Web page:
Sunday, December 2, 2018

Literary Cinema

The Wild Pear Tree (2018) - Ceylan
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The Wild Pear Tree is yet another Nuri Bilge Ceylan's leisurely paced, literary filmic experience. Just like his other films, it starts out slowly- kind of middling and you don't know where it's going exactly. It's basically a post-college blues movie where the young protagonist is excessively downtrodden and cynical. It has some ceylan-ian showstoppers in beautiful rural Turkey setting here and there, visually speaking. And as always, just like a dense, good book, the film has rich characters and delicious philosophical musings.

Sinan (Dogu Demirkol), who just graduated from college wanting to be a writer just came back home to his parents in small rural town. He has some decisions to make - does he get some silly job in town or does he go to mandatory military service and forego entering the adulthood a little bit longer. His school teacher father Idris (Murat Cemcir) is squandering all the money on gambling, and digging a well where the water never comes, while annoying everyone around him.

A showstopper comes early with Hatice (Hazar Ergüçlü), Sinan's highschool sweetheart, not sure about her impending marriage which will surely guarantee a safe but boring life. They converse under a leaves-turning tree and share a forbidden kiss and it's stunning.

There are two very lengthy conversation scenes that shows Sinan's world view - one with him confronting a successful local author at a bookstore. Half jealous and half resentful, he questions the author's legitimacy of success. The other one is his talks with two young imams about the religion's place in the modern world. Obviously, the young man could do without faith.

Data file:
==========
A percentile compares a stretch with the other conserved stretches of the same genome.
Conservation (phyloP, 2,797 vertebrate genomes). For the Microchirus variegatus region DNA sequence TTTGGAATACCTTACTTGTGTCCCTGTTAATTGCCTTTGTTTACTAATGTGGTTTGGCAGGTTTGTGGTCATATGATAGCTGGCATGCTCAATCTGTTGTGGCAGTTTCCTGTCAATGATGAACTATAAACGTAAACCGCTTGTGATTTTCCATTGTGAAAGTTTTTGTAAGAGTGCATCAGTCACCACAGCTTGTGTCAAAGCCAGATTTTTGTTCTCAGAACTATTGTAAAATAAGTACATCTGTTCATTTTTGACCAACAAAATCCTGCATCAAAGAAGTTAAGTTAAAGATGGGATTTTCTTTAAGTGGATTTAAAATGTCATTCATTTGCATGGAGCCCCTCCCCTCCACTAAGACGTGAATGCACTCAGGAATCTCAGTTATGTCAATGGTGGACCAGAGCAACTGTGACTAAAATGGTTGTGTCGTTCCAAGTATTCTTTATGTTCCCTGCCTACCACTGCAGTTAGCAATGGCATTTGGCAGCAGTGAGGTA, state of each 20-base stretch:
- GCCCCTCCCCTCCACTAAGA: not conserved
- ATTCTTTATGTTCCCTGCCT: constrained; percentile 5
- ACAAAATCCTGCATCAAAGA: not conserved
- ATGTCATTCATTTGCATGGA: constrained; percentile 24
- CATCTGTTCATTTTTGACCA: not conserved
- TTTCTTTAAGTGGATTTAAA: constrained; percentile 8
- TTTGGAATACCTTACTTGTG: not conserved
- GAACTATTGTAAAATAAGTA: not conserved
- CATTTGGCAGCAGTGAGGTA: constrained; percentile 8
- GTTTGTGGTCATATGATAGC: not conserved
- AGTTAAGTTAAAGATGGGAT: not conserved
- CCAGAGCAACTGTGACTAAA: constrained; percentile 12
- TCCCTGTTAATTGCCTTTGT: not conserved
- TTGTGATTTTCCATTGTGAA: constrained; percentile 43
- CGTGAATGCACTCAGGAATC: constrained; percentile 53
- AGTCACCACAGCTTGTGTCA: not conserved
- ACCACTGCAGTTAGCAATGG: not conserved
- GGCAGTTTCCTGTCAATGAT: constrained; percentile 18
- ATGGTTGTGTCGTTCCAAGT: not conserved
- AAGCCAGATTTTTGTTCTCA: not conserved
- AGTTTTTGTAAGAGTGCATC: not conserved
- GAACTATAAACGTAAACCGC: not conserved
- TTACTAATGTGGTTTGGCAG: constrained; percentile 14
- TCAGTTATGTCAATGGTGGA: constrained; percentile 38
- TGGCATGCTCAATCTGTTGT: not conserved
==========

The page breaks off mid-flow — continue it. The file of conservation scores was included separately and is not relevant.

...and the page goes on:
Balancing petty earthly matters (his family dynamics) and the philosophical musings, The Wild Pear Tree plays out like a thick Russian novel. Cemcir deserves an award for his portrayal as a dreamer and a gambler whose self deprecating humor and otherworldly wisdom is right out of a Dostoevsky novel.

The Wild Pear Tree is that rare film that captures the trial and tribulations of a young person who is intelligent enough to be both self aware and pessimistic. His disdain for his father hides his own disenchantment about the dim future prospects. The film's title, also the title of Sinan's book which is supposed to be an honest observation of humanity, filled with colorful characters, not a travel brochure, and unironically, that's what you watching the film. Definitely one of the year's best.

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